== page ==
Amazon said Wednesday it completed its first delivery by drone, in what the global online giant hopes will become a trend in automated shipments by air.
The delivery to a customer near Cambridge, England, was announced in a tweet by Amazon founder and chief executive Jeff Bezos.
“First-ever #AmazonPrimeAir customer delivery is in the books. 13 min—click to delivery,” he wrote of the December 7 order.
A video on Amazon’s web page showed the delivery process—with a quadcopter drone delivering an Amazon Fire TV box and a bag of popcorn to a customer identified only as Richard B.
Amazon, which has been testing drone deliveries in the US and elsewhere, has on several occasions complained that the regulatory environment in the United States for these automated deliveries is more cumbersome.
In its video, Amazon noted that it is working with two customers receiving drone deliveries in the Cambridge area and soon hoped to expand to “dozens” near its warehouse.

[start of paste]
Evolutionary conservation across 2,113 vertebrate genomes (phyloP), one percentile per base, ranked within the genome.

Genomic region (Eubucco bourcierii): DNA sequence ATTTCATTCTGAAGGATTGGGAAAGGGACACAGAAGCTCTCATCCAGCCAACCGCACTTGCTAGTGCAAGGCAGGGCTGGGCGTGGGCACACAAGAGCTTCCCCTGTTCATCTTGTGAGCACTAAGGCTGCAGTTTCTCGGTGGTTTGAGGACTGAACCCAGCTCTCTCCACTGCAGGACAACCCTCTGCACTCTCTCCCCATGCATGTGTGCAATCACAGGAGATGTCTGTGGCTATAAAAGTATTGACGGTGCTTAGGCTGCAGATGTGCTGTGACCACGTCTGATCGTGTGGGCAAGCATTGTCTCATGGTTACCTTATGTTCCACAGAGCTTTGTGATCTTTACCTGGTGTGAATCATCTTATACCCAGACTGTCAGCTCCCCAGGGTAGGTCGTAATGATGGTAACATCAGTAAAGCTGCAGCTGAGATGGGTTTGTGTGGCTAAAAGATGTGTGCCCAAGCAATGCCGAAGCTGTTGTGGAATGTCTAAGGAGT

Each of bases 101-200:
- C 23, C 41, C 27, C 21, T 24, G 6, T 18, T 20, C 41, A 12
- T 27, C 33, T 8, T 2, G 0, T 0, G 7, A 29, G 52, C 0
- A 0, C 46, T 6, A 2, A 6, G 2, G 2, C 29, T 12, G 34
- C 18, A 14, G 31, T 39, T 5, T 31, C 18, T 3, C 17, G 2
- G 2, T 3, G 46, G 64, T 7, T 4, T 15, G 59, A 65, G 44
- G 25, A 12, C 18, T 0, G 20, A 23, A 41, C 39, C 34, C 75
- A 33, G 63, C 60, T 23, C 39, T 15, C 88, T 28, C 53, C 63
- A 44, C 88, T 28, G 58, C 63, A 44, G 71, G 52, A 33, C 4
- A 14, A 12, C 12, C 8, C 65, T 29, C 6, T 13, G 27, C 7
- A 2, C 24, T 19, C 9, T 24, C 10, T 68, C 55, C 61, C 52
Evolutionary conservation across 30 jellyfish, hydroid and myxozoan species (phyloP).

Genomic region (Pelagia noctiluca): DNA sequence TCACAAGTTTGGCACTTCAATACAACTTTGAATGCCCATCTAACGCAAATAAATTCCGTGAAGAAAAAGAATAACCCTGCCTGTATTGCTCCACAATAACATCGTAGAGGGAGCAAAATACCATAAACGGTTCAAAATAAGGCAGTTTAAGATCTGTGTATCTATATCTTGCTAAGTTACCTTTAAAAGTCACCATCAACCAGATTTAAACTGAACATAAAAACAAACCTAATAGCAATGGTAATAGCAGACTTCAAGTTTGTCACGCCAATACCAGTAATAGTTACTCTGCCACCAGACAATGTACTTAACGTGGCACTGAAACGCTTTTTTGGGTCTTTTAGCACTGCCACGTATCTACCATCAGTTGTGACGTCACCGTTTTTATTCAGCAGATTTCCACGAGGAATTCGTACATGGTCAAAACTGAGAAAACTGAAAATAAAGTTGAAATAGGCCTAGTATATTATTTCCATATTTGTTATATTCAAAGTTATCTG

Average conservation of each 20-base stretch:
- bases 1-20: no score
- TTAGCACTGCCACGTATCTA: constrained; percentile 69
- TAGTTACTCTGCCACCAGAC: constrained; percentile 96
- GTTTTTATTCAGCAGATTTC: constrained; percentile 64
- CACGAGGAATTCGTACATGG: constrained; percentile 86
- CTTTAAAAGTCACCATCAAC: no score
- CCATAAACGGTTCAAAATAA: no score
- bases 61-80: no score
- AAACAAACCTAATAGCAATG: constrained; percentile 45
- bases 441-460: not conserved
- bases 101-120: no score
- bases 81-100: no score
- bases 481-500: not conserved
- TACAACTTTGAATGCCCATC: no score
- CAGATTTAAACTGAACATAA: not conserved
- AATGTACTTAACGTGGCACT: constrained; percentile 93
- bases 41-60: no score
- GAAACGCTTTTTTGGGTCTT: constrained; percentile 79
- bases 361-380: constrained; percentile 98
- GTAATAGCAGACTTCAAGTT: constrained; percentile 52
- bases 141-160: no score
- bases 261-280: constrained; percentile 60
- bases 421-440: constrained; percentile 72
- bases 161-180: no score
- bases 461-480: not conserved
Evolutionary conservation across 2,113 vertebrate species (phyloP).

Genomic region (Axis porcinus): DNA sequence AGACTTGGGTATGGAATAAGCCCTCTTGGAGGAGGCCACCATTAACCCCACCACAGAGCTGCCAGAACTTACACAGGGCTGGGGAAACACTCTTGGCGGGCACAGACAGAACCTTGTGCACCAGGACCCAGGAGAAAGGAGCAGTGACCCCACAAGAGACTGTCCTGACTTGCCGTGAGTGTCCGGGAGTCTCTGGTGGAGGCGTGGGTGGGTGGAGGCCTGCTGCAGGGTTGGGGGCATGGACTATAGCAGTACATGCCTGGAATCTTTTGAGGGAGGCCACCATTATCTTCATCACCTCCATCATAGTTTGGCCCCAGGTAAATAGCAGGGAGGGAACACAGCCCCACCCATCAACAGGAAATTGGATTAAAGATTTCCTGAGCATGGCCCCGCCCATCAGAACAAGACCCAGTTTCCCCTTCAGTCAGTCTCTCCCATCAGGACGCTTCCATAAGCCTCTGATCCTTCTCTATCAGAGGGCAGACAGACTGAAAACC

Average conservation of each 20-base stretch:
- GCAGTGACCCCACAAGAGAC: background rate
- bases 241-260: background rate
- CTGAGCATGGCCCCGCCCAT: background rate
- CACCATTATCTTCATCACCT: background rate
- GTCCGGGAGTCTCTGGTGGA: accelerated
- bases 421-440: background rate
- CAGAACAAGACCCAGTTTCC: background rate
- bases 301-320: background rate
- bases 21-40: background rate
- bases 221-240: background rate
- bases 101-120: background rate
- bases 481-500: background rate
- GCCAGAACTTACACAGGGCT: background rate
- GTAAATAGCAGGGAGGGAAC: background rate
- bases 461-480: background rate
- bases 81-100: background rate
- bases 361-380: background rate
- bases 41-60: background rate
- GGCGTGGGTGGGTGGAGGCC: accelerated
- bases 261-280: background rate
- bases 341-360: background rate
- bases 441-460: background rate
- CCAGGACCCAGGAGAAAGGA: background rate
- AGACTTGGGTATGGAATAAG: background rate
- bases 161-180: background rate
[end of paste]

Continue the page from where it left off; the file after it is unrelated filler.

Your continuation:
Amazon is not the only group working on drone deliveries. Google parent Alphabet has a similar project known as Wing and some reports say US retail behemoth Wal-Mart is also studying drone deliveries.
In the US, the first commercial drone delivery was made in July when convenience store 7-Eleven, with drone startup Flirtey, transported a chicken sandwich, hot coffee and donuts to a customer near Reno, Nevada.
Project Wing announced plans this year to deliver burritos in partnership with US food chain Chipotle to students at Virginia Tech University, one of the campuses where drone research is being conducted.
US officials earlier this year announced the first steps in drone regulations, covering applications such as newsgathering and commercial flights over populated areas.
But the first set of rules stopped short of allowing some long-sought applications, including delivery of goods by retailers like Amazon in populated areas.
Amazon got British approval this year for flying drones that are no longer within sight of their operators in rural and suburban areas; having one person operate several highly automated drones; and testing devices to make the drones able to identify and avoid obstacles
The world’s largest online retailer, Amazon raised eyebrows in late 2013 with its plan to airlift small parcels to customers by drone in select markets less than 30 minutes after orders are received.
Donuts in flight in first US-approved drone delivery